And at the point where those two lines intersect, you will likely find wind power pioneer Jim Dehlsen waiting with the confidence of a man who knows his time has finally come.
Though Mr. Dehlsen has already enjoyed his 15 minutes of fame several times over since he began using wind to generate electricity 25 years ago, he is especially excited about the prospects for Carpinteria-based Clipper Windpower.
As the world stumbles along from one energy crisis to the next, Mr. Dehlsen, Clipper’s founder, chairman and chief executive officer, believes his technology, coupled with growing public and political support for wind generation, will be a key part of any fresh energy solution.
In 1980, while living in the Santa Ynez Valley, he founded Zond Corp., the first wind company to add power to the electricity grids in California. He moved the company to Goleta before selling to Enron in 1997; Zond’s assets were later acquired by General Electric when it bought what was left of that piece of Enron.
When Mr. Dehlsen started in this business, the concept of harnessing the wind’s kinetic energy and converting it into electrons was not only expensive, but also impractical.
Even a decade ago, wind-generated electricity was still twice as expensive as energy from fossil fuels.
But today, the cost has been trimmed to between 4.5 cents and 5.5 cents per kilowatt, making it a viable alternative in the eyes of many utilities, according to Mr. Dehlsen; and as fossil fuels grow increasingly scarce and expensive, wind power becomes even more attractive.
On its Web site, Clipper says the world market for wind power grew threefold between 1999 and 2004; the company says wind power is worth more than $9 billion per year and is projected to grow at an annual rate of 15 percent to 25 percent for the next five years.
And there’s plenty of scope for wind power in Santa Barbara and throughout the West. The federal Bureau of Land Management alone plans to pave the way for development of an additional 3,200 megawatts of wind energy on public lands in 11 Western states, with California accounting for 1,400 megawatts.
In 2000, wind power in California produced 3.6 billion kilowatt-hours of electricity, about 1.27 percent of the state’s total electricity, according to the California Energy Commission.
More than 13,000 of California’s wind turbines, or 95 percent of all of California’s wind-generating capacity and output, are in three main regions: Altamont, outside the Bay Area; Tehachapi, in the bottom of the San Joaquin Valley; and San Gorgonio, in the high desert.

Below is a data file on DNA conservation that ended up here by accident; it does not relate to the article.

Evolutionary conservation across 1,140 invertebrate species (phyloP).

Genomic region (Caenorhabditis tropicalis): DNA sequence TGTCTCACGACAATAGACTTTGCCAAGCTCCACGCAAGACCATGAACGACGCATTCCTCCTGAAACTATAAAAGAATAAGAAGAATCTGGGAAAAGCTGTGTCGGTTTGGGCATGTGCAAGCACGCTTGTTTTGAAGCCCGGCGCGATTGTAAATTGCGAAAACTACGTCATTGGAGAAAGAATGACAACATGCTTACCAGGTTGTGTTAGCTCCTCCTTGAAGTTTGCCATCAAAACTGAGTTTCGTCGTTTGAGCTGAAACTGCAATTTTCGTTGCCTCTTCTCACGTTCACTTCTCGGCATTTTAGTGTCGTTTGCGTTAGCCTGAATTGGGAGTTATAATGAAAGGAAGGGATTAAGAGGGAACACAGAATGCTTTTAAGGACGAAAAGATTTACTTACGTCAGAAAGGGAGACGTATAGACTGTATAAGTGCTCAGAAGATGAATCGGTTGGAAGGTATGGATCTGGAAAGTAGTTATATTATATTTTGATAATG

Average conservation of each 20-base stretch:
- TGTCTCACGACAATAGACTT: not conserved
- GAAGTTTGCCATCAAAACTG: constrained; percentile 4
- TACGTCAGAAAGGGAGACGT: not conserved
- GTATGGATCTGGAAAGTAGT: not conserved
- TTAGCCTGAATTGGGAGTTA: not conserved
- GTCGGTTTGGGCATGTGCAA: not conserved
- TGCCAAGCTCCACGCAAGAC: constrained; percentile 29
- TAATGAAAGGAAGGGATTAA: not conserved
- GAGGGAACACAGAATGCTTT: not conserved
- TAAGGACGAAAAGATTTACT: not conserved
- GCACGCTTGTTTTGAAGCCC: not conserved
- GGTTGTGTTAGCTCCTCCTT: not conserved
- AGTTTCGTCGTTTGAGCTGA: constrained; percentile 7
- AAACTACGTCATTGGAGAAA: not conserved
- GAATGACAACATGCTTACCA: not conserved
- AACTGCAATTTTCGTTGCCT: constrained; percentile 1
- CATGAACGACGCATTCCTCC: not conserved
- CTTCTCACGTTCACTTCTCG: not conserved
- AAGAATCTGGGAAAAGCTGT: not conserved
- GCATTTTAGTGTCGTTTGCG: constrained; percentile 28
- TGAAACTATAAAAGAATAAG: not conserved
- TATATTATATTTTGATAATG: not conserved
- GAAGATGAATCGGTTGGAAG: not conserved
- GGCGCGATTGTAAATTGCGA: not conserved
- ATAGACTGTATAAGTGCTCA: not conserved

The Air Force has looked at several sites for wind turbines on its expansive Vandenberg Air Force Base, following the lead of successful wind programs at other bases such as Edwards, in the California desert, and Dyess, in Texas. Meanwhile, private interests have studied possible turbine sites in areas just outside Vandenberg.
While some people don’t like the sight of wind farms or collections of wind turbines dotting the landscape, Mr. Dehlsen says they are NIMBY objectors, not environmentalists.
"I don’t think we have the luxury of thinking that way," says Mr. Dehlsen, who views the energy debate in the wider context of instability and hostility in many oil-producing parts of the world, global warming and extreme weather events here and overseas.
His comments echoed those made recently at a congressional hearing in Washington by Rebecca Watson, assistant secretary of the interior for land and minerals management, discussing a study on the effects of developing wind energy on public lands.
"Our quality of life and economic security are dependent on a stable and abundant supply of affordable energy," she said. "Encouraging the production and development of renewable energy sources, including wind energy, on our public lands is a way to help meet the energy needs of the nation."
Mr. Dehlsen says those who understand wind power are very supportive and realize that with any kind of power generation, there’s going to be something to look at, such as power lines. Farmers, feeling the pressure of making a living off the land, are especially enthusiastic.
He says farmers love the extra income from having a few turbines parked on their land, while even critics complaining about the visual issues are likely to become more accepting as the price of conventional power increases.
A single turbine can produce energy equivalent to 1,000 barrels of oil per month. So a farmer with just three machines can produce as much energy as 1 million barrels over the 30-year design life of the turbines.
"We have the ability to harness enough wind in the U.S. to supply one-third of our electricity," says Mr. Dehlsen, adding that the current figure is around 0.5 percent.
What helps make that a realistic goal is the latest generation of wind turbines, the Liberty, a $2.5 million giant that stands taller than the Statue of Liberty and which Mr. Dehlsen says can generate more power more cheaply than anything else on the market.
The secret is a new type of drivetrain with four separate generators that is able to harness the energy produced even by relatively low wind speeds.
This, says Mr. Dehlsen, effectively increases the potential geography for the turbines twentyfold.
Four years after Clipper was started, the company has embarked on a dual strategy of establishing facilities to manufacture and assemble its wind turbines while actively partnering in wind farm projects.
Clipper recently opened its first such facility in Cedar Rapids, Iowa, where it expects to crank up production to 250 turbines by 2007, at which point the company expects to be employing about 140 people there. Current staffing stands at around 60, two-thirds of them in Carpinteria.
The company’s latest business model explores ways in which to leverage its expertise and experience in energy production so that it can combine management and operational roles with an 8 percent to 10 percent ownership slice in each project.